There is nothing like horse racing for destroying a person’s spirit one instant and then restoring it a few minutes later. These are the vicissitudes of a sport that can present more ups and downs, more highs and lows, than the Wild thing at Valley Fair. You can be a dejected loser one moment and an exuberant winner the next.
That’s exactly how the feature events played out on a glorious Father’s Day at Canterbury Park Sunday. The unbeaten Heliskier went to his knees, reportedly cut his face, on the break and was taken by van from the track. Then the odds-on favorite in the feature event of the day, the $50,000 Brooks Fields Stakes, did all that was expected of him to balance the scales for the day.
For whatever reason, much of the crowd of 14,455 departed immediately following Heliskier’s race. Perhaps that answers a question for Marlene Colvin, Heliskier’s owner, who wondered before the race: “Do you think this large crowd is here to see him?”
Well, the case now can be made that perhaps it was.
Perhaps Father’s Day and a solid card were factors, too.
In any event, Heliskier’s (pictured above winning the Minnesota Derby in 2012) unbeaten winning streak ended at seven, and a tearful Colvin approached the winner’s circle afterward seeking information on her horse.
Rider Derek Bell, visibly upset, made conflicting statements afterward but left the strong impression that Heliskier was probably OK but that erring on the side of caution was the best approach in this case. Reading between the lines it seemed apparent that Bell was cautiously confident he horse would recover but wasn’t willing to push his luck after the gate incident.
The day’s activities included a horseshoe toss that included Daily Racing Form correspondent Ted Grevelis. “I didn’t realize how far that toss was,” he said afterward. His efforts drew a comment from a pressbox know-it-all who said, “I had a horse who could throw a shoe with more accuracy than that.”
Grevelis later took umbrage with the behavior of several fans during the running of Heliskier’s race. “When they saw him go to his knees they yelled and clapped,” he said.
Grevelis was appalled and reacted with this response. “A horse or a rider could have been severely injured and they’re clapping. I don’t get it.”
With Heliskier out of the mix, a 19-1 choice named Rainier Ice, ridden by Alex Canchari, cashed in, finishing in front of Jamaican Memories and Bizet.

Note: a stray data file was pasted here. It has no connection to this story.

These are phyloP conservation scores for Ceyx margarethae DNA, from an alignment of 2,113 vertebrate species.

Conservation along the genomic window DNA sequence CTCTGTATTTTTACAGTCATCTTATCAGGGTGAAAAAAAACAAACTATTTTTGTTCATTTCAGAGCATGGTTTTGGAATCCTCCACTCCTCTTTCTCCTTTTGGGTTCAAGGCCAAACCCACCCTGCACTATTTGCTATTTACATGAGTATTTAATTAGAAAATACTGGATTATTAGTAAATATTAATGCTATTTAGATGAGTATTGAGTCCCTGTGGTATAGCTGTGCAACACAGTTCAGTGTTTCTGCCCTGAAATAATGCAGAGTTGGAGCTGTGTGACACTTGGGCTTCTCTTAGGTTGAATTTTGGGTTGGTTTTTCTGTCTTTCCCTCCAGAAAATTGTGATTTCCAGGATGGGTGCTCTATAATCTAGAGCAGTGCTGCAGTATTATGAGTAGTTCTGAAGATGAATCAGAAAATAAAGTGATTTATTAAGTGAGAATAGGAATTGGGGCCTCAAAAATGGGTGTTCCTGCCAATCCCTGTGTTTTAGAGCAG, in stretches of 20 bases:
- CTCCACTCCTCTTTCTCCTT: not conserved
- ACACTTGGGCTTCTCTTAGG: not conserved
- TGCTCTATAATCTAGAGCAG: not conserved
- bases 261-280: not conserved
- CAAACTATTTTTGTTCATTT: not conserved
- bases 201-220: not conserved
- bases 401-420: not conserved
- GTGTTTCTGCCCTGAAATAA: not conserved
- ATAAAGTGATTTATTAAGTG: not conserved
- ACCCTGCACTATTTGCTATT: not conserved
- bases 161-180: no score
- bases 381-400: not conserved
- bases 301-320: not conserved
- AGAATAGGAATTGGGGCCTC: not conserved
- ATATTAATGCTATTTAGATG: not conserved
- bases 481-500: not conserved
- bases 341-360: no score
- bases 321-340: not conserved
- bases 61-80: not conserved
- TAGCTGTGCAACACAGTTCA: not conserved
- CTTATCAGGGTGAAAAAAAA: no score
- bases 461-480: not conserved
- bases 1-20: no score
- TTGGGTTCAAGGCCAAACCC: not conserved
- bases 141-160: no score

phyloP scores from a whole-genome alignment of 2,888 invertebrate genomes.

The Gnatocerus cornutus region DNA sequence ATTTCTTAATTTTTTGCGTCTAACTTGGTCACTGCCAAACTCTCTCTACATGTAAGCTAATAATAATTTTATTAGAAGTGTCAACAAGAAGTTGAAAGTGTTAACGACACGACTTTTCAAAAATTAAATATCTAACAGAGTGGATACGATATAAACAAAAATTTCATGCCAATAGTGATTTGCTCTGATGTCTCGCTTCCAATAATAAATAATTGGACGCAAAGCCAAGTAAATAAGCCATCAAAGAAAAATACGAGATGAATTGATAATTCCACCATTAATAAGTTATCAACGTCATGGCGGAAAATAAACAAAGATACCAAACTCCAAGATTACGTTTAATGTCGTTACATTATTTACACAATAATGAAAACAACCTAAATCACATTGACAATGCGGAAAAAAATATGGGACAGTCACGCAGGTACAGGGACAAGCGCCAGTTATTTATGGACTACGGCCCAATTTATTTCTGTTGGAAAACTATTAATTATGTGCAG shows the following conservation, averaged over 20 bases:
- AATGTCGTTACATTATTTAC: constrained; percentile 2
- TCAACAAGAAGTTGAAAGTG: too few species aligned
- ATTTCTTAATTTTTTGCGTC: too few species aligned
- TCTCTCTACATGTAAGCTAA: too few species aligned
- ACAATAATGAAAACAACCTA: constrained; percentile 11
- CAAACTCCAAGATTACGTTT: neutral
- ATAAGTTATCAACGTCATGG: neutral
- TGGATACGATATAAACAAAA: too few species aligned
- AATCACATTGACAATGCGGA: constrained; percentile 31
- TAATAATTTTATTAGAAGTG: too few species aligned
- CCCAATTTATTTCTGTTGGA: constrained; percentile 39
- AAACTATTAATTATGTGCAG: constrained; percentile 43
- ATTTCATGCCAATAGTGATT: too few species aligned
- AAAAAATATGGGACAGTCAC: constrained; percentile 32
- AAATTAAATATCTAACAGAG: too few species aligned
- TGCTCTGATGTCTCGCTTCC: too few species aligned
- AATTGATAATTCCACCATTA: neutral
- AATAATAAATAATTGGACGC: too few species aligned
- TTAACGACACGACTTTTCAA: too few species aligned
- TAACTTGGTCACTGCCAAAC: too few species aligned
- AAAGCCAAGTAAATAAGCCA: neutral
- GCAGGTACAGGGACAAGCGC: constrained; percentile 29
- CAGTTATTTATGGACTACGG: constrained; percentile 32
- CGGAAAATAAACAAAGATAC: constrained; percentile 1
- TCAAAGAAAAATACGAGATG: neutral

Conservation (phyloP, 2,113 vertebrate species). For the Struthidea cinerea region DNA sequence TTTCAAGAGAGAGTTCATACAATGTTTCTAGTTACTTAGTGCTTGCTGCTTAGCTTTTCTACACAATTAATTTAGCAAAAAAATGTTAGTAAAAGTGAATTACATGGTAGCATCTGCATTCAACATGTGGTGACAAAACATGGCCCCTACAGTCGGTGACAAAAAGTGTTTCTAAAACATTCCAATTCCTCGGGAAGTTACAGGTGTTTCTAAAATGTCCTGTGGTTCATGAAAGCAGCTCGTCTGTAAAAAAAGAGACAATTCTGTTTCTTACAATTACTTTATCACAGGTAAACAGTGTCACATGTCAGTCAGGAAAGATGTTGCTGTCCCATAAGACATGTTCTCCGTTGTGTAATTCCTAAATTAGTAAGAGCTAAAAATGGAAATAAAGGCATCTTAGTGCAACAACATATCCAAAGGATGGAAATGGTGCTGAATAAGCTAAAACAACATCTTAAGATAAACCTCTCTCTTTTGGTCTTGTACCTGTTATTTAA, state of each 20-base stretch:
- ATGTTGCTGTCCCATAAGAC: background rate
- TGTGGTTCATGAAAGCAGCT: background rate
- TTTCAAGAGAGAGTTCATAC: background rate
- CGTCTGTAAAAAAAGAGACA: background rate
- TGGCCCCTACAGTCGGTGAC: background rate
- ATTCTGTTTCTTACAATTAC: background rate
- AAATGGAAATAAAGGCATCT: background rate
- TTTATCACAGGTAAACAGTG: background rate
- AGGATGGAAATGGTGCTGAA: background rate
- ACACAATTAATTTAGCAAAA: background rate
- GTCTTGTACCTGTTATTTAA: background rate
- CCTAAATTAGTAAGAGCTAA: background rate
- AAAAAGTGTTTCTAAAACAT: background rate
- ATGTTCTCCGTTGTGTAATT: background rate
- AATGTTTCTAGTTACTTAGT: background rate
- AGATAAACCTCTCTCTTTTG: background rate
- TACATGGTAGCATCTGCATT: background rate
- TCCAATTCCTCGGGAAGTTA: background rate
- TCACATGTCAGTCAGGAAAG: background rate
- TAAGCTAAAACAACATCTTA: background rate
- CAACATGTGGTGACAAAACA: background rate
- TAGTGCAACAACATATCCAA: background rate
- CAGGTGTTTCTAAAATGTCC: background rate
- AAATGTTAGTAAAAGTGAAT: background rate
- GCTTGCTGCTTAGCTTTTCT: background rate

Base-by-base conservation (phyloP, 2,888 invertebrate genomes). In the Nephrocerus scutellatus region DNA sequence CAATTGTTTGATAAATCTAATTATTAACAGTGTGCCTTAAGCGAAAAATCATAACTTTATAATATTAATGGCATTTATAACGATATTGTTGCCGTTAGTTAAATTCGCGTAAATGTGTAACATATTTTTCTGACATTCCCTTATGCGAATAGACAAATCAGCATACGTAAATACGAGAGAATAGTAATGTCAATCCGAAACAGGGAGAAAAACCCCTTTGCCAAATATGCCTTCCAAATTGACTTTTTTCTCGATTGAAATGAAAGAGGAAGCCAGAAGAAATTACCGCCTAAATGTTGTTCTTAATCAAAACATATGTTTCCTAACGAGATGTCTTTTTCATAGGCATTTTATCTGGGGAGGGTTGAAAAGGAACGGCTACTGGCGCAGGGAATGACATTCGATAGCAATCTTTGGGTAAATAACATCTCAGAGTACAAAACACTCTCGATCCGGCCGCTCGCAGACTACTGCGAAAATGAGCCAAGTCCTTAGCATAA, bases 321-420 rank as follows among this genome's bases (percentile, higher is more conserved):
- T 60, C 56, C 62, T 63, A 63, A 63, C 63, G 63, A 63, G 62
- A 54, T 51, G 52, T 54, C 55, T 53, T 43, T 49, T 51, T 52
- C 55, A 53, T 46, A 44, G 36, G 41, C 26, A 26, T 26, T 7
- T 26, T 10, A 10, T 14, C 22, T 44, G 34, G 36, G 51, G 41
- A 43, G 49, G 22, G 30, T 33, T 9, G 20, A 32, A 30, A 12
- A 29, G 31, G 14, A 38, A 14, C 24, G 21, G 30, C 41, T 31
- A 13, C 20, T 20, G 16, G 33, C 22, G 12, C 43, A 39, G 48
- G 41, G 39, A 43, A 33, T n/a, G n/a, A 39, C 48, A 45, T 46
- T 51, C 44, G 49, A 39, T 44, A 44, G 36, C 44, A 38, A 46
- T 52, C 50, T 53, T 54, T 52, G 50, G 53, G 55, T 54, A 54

Then, under sunny skies, Hammers Terror (pictured at top), winless in five races since the Mystic Lake Derby in Shakopee last July, got healthy again, leading seven others to wire, repelling challenges in the stretch run from Slip and Drive and Wild Jacob to finish in front of those two.
With three scratches in the race including the far outside two, the outside spot was left to the winner.
“That was a concern,” said winning rider Dean Butler, who had four winners on the card, “But once I brought him over he settled nicely.”
Butler moved his horse up gradually to the front where he prefers to run and the son of Artie Schiller took charge on the lead (full race replay below).
SKIP ZIMMERMAN MEMORIAL STAKES
Trainer Stacy Charette-Hill considered sending Stone Cottrell, a five-year-old gelded son of Sc Chiseled in Stone back to the farm to freshen up when the Remington Park meet concluded this spring.
Then her husband and assistant trainer, Randy, intervened. “There is a stakes race at Canterbury Park called the Skip Zimmerman that he could run in,” he said.
Stacy had a response. “This horse can’t run 350 yards,” she said. Indeed, he had not gone more than 350 yards in some time.
Then Stacy began weighing the odds. Stone Cottrell is the first baby from the dam Rainbow Riches to run at a track. “I figured if he could even get a third up here it would help his mare,” Stacy said.
Stone Cottrell did more than that in Sunday’s co-feature, withstanding a late, hard rush from A Splash of Hell to win by a head in 17.73.
“He couldn’t have gone 355 today, though,” Stacy said happily.
The win was fifth in two days at Canterbury for her stable and rider Jorge Torres, riding for the first time this year.
“He comes from a racing family,” Stacy said. “He’s ridden in some match races but hadn’t ridden this way until this year.”
The Hills are from outside Lexington, Okla., and have liked all they’ve seen of Canterbury Park since arriving. “It’s wonderful here,” she said. “The people are exceptionally cordial and nice. I’d consider bringing a big stable here if they had more than two quarter horse races on their regular cards.”
This blog was written by Canterbury Staff Writer Jim Wells. Wells was a longtime sportswriter at the Pioneer Press and is a member of the Canterbury Park Hall of Fame.
Photo: Coady Photography
Video: Michelle Benson & Canterbury Television Department